Wide Open CFP: Dynamic receivers highlight playoff match ups

Sports

FILE – In this Sept. 21, 2019, file photo, Clemson’s Tee Higgins reacts after scoring a touchdown during the first half of the team’s NCAA college football game against Charlotte, in Clemson, S.C. Higgins was selected to The Associated Press All-Atlantic Coast Conference football team, Tuesday, Dec. 10, 2019. (AP Photo/Richard Shiro, File)

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A flick of the wrist, a slight shift of the shoulder and they’re off.

Talented receivers are a big part of this year’s College Football Playoff. Never before has there been four teams in the CFP so prolific at scoring points. And it’s in large part due to a growing — think 6-foot or taller — list of game-breaking receivers keen on quick cuts, one-handed grabs and the ability to catch almost any pass thrown their way.

“Not always sure how we do it,” said Clemson’s top receiver Tee Higgins.

Neither is anyone else who has seen the impressive weekly grabs by Higgins and the other receivers in the CFP who have become must-see TV:

— No. 1 LSU has a pair of 1,000-yard receivers in Ja’Marr Chase and Justin Jefferson, who have combined for 32 touchdowns this season.

— No. 2 Ohio State features K.J. Hill and Chris Olave. The duo has 21 touchdown catches between them.

— Third-ranked Clemson pairs Higgins with Justyn Hill, a combination that has helped the defending national champions win their past 28 games.

— And Oklahoma showcases CeeDee Lamb. All Lamb has done is average nearly 21 yards a catch and haul in 14 touchdown receptions.

It’s the first time the four CFP participants enter the national semifinals averaging more than 43 points a game — which gives offense-crazed fans the promise of two potentially explosive showdowns when LSU faces Oklahoma in the Chick-fil-A Bowl and Ohio State takes on Clemson in the Fiesta Bowl on Saturday.

CBS Sports analyst Gary Danielson has seen the evolution of the game go from big, physical bruisers getting 35 carries a contest to teams relying more on lightning fast, shifty pass catchers with sticky hands.

“There’s no doubt things have changed,” he said.

It was only four years ago LSU was a run-heavy team with Leonard Fournette leading the charge. His 22 touchdowns were more than the 13 the Tigers passed for that 2015 season.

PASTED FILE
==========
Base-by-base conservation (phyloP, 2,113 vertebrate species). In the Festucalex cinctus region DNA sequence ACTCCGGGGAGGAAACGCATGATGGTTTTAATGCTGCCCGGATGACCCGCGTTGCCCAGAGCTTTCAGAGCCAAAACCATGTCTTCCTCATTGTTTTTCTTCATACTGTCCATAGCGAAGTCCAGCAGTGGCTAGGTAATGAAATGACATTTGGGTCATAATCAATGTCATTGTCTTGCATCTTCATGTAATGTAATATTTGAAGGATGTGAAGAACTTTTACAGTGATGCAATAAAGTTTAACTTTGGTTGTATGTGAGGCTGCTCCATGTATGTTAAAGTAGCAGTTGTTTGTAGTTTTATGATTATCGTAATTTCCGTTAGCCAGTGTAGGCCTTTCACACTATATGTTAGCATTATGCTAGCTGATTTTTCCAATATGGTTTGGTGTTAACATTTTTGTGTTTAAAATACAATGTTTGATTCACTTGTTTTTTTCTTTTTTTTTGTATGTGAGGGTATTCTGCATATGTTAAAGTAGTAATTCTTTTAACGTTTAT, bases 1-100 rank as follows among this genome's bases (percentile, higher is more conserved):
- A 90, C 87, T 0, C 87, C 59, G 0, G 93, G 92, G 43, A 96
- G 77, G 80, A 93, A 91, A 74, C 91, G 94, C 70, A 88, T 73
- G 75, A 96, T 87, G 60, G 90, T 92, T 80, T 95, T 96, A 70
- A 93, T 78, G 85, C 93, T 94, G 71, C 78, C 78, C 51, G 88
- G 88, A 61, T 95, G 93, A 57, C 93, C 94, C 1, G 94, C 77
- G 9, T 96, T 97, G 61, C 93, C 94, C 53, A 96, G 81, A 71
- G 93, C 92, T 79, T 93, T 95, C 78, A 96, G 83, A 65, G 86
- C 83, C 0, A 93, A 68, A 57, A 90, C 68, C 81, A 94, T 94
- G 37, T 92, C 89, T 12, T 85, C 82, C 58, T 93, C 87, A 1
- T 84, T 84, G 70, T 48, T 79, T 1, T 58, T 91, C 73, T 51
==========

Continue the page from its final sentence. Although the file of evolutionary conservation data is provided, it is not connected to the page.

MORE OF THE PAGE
Now, Heisman Trophy winning quarterback Joe Burrow has LSU in Air Raid mode with his school-record 48 TD passes.

Tigers coach Ed Orgeron acknowledged his defense has had to adjust sometimes to their fast-paced attack.

“But we’re not going to slow down,” he said.

None of the four teams in the CFP are expected to slow down, not with the pieces in place to blow opponents out.

LSU’s Chase won the Biletnikoff award as the game’s top receiver. His 18 touchdowns tied the Southeastern Conference’s single season mark — one its seems likely he’ll obliterate with more games left.

“Ja’Marr is a special talent,” Orgeron said. “Not only is he fast, but he’s very strong.

“He loves to win the one-on-one matchup,” Orgeron continued. “He’s physical. He works hard. He catches everything. He’s got big hands, a route runner. I think he’s a phenomenal player.”

Chase said his route-running has improved considerably this season, particularly because he has gotten better at creating separation early when defensive backs try to disrupt his pass pattern.

“Executing coming off the line most of the time has been a big difference from last year to this year,” Chase said. “It’s more about footwork and hand-eye coordination.”

All the talented receivers in the CFP have shown great hand-eye coordination.

Perhaps the most talked-about play in Clemson’s 62-17 destruction of Virginia in the Atlantic Coast Conference title game was Higgins’ highlight-reel sideline grab — reaching out of bounds while keeping his toes inbounds to complete the catch.

“Every time I see that I say, ‘Man, I really caught that. It’s crazy,'” Higgins said with a smile.

Typically, Higgins or Ross (he had three TD catches in Clemson’s 44-16 blowout of Alabama to win the national title a year ago) has created enough space to catch passes from quarterback Trevor Lawrence.

Ross said teams can’t put extra defenders on him, given Clemson’s deep, talented group of playmakers.

Oklahoma’s Lamb also has been a nightmare for defenders, even with his frustration at times when he feels he is not getting the ball when he’s open.

Oklahoma coach Lincoln Riley said it’s Lamb’s competitiveness that stands out.

Lamb is “so invested in this team and sometimes he wants it so much you’ve got to take a deep breath and go on to the next one,” Riley said.

At Ohio State, Hill has already surpassed David Boston’s career mark with 195 catches. A reception against Clemson will give him another Buckeyes’ record with a catch in 49 straight games.

Second-year Buckeyes coach Ryan Day wasn’t at Ohio State for all of Hill’s five seasons, but appreciates what he has seen firsthand, saying Hill has consistently excelled.

“He’s been clutch,” Day said, “”very, very productive.”

He’s not alone, and that could make for an entertaining College Football Playoff.

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AP Sports Writers Brett Martel in New Orleans, Mitch Stacy in Columbus, Ohio, and Cliff Brunt in Oklahoma City contributed to this report.

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More AP college football: https://apnews.com/tag/College football and http://www.twitter.com/AP_Top25

Copyright 2020 The Associated Press. All rights reserved. This material may not be published, broadcast, rewritten or redistributed.

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